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American Indian tribes suing to shut down the Dakota Access Pipeline have won a partial victory in a dispute over government documents, though it’s unclear how useful the information might be to them as they prepare another demand for more environmental study of the project.

The federal judge in Washington, D.C., who is overseeing the yearslong lawsuit also has set a late-summer deadline for final tribal arguments, though the case won’t be resolved for months afterward.

The four Dakotas Sioux tribes in February accused the Army Corps of Engineers of withholding dozens of documents that could bolster their case that the pipeline could unfairly impact them.

Many of the records that tribal attorneys alleged were missing relate to the pipeline’s crossing beneath the Lake Oahe reservoir on the Missouri River in the Dakotas, which the tribes rely on for drinking water, fishing and religious practices. Fears of a spill into the river sparked prolonged protests in 2016 and early 2017 that drew thousands of pipeline opponents from around the world to southern North Dakota.

The tribes in February alleged that the Corps produced a “fragmented and incomplete record” to justify its approval of the $3.8 billion pipeline that began moving North Dakota oil to Illinois in June 2017, omitting documents seen as key to the legal challenge of the Standing Rock, Cheyenne River, Yankton, and Oglala Sioux.

Federal officials later gave the tribes some of the documents but said requests for dozens more were vague and overly broad and should be rejected.

U.S. District Judge James Boasberg ultimately ordered some additional documents turned over to the tribes and gave the Corps a deadline of this Wednesday.

The tribes were seeking about 50 documents and ended up with fewer than half, according to Earthjustice attorney Jan Hasselman, who represents the Standing Rock Sioux. The records include drawings of the pipeline crossing at Lake Oahe.

Hasselman said he’s not sure how important the documents might be to the tribal case until he sees them, “but there were a couple things in there that look pretty intriguing.”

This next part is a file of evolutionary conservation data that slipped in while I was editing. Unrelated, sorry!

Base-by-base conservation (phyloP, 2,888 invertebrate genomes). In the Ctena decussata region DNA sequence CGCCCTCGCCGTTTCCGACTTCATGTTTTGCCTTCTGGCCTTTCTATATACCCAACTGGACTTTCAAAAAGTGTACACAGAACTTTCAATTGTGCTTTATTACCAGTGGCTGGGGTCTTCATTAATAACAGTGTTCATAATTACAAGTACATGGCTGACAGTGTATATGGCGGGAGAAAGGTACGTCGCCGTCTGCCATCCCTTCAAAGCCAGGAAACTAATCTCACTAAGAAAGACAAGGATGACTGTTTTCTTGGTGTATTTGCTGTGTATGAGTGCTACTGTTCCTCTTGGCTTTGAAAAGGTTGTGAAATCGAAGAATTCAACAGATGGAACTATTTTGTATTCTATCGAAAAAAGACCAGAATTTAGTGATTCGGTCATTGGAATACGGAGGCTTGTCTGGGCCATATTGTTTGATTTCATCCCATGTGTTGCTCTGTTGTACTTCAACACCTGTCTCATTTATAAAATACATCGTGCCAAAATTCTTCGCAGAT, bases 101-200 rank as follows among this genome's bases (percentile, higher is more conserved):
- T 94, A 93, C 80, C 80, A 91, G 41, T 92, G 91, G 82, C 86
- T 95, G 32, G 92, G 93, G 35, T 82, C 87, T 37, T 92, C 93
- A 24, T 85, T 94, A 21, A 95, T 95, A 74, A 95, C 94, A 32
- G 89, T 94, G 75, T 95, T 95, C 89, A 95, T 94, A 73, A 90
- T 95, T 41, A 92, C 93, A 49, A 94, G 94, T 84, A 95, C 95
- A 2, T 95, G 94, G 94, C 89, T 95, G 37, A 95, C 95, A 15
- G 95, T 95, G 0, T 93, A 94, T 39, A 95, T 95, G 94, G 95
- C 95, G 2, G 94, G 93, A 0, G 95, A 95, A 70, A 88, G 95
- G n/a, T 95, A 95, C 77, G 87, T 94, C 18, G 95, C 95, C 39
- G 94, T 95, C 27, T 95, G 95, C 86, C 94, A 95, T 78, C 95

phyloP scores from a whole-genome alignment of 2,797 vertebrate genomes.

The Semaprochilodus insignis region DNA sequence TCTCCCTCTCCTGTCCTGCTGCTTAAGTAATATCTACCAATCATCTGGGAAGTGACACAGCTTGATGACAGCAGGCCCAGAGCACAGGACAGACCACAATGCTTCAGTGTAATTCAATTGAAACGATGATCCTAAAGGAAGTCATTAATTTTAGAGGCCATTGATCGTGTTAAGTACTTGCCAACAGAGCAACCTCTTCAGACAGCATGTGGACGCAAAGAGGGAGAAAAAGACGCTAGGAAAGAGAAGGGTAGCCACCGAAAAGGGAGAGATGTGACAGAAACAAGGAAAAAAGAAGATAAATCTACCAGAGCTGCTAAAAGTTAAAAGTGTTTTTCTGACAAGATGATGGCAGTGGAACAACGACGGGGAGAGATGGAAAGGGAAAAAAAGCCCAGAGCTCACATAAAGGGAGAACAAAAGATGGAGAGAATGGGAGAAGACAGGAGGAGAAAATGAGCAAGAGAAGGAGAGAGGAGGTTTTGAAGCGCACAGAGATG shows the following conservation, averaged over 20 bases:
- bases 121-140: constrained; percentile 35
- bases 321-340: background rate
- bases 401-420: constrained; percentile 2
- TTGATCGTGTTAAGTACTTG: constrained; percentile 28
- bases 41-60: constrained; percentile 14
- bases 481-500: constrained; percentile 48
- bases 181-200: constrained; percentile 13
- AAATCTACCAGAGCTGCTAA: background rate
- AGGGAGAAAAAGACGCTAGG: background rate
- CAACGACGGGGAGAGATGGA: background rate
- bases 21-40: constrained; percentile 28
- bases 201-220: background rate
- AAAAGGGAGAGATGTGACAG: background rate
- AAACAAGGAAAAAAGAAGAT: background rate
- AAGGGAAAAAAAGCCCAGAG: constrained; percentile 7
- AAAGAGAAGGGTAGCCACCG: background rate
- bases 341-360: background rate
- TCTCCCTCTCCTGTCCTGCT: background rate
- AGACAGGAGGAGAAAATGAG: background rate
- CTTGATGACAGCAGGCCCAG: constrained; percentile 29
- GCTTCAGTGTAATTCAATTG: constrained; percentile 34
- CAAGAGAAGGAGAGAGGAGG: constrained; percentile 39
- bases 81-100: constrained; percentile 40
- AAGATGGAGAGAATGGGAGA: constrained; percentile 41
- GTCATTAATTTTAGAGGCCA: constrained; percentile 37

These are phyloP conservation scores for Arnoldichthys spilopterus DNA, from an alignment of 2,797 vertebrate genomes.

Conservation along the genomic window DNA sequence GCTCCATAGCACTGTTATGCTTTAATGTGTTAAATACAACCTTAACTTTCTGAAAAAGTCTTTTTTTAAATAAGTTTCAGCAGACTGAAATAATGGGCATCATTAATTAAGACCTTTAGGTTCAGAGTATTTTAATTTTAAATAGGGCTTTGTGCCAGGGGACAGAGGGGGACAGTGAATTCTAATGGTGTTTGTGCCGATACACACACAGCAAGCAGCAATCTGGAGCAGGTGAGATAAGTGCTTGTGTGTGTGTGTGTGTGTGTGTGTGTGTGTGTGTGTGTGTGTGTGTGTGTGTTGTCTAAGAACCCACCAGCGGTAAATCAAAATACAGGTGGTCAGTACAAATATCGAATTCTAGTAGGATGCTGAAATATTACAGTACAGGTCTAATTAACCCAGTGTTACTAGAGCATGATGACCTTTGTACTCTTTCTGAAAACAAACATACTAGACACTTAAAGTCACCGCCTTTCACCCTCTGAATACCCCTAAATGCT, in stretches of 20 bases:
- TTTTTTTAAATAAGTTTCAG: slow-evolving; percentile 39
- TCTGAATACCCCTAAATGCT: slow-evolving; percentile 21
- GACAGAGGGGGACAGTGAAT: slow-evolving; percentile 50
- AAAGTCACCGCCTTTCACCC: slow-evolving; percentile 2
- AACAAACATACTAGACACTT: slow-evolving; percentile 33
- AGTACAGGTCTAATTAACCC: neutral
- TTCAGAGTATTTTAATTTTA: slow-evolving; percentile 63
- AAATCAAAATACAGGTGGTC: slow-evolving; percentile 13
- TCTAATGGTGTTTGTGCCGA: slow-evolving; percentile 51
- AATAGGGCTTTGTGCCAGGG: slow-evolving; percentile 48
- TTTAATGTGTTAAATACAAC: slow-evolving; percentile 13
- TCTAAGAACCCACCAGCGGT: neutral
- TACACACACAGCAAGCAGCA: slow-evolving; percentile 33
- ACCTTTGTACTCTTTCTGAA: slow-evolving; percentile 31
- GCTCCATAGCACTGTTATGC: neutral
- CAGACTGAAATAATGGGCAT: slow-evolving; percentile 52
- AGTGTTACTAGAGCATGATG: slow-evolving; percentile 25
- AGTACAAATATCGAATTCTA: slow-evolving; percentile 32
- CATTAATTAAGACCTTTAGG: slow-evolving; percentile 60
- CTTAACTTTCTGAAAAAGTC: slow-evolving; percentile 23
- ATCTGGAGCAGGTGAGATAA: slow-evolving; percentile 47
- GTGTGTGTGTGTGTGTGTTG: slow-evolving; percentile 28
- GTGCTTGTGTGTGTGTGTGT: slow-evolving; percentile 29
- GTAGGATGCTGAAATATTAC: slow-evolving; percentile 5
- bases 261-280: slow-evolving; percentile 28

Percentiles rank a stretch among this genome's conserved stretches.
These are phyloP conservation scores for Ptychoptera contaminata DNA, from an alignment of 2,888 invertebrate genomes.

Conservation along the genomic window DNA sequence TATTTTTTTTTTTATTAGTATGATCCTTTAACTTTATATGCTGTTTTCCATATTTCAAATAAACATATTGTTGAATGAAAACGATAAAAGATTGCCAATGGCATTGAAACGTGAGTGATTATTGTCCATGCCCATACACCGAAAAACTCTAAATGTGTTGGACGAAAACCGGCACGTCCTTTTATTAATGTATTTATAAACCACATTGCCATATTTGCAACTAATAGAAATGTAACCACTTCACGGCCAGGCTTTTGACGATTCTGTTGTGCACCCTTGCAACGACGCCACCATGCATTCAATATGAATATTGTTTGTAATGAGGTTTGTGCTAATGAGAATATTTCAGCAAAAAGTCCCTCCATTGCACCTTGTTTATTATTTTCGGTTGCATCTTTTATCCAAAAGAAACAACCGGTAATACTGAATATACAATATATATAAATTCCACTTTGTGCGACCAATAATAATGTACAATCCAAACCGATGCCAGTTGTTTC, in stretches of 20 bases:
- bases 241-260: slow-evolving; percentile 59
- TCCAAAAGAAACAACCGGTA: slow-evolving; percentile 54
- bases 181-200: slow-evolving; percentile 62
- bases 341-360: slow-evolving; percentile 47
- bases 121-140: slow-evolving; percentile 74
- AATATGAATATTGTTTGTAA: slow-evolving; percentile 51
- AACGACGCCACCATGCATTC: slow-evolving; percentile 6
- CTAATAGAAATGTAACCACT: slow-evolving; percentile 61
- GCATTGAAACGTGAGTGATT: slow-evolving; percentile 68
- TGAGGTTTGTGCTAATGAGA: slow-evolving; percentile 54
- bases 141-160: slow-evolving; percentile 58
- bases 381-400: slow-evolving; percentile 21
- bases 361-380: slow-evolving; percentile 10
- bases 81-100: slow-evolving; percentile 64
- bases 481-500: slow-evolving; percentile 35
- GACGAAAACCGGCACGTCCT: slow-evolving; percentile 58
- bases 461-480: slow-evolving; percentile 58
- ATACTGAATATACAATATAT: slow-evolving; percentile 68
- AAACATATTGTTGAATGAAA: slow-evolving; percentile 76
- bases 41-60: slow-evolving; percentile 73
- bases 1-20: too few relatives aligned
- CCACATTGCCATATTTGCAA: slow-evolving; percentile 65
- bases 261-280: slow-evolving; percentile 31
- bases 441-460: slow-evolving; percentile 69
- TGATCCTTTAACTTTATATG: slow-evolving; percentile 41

The lawsuit has lingered since July 2016. Boasberg has set an Aug. 16 deadline for the tribes to file their final argument for him to rule in their favor, with a Nov. 20 deadline for the last word from the Corps and Texas-based pipeline developer Energy Transfer.

Boasberg in June 2017 ruled that the Corps “largely complied” with environmental law when permitting the pipeline, but he ordered more study on tribal impacts. The Corps finished the work last fall and said it substantiated the agency’s earlier determination that the pipeline does not pose a higher risk of adverse impacts to minorities. The tribes are challenging that assertion.

“Standing Rock is planning on filing a serious, substantive challenge” by the mid-August deadline, Hasselman said. The tribe will ask for a full environmental impact study of the pipeline and for Boasberg to “shut down operations in the interim,” he said.

Should Boasberg decline, the tribe is likely to appeal.

“In the meantime, we’re gearing up for an election,” Hasselman said. “A new administration could well undo the Trump (administration) permits.”

Hasselman on Monday noted that Democratic presidential candidate Jay Inslee’s climate action plan calls for revoking federal permits for Dakota Access and effectively giving tribal nations veto power of major infrastructure projects that would impact them.

Inslee, who is governor of Washington state, also supports new safety restrictions there for oil shipped by rail. North Dakota officials say the new rules are a potential blow to the state's energy industry.

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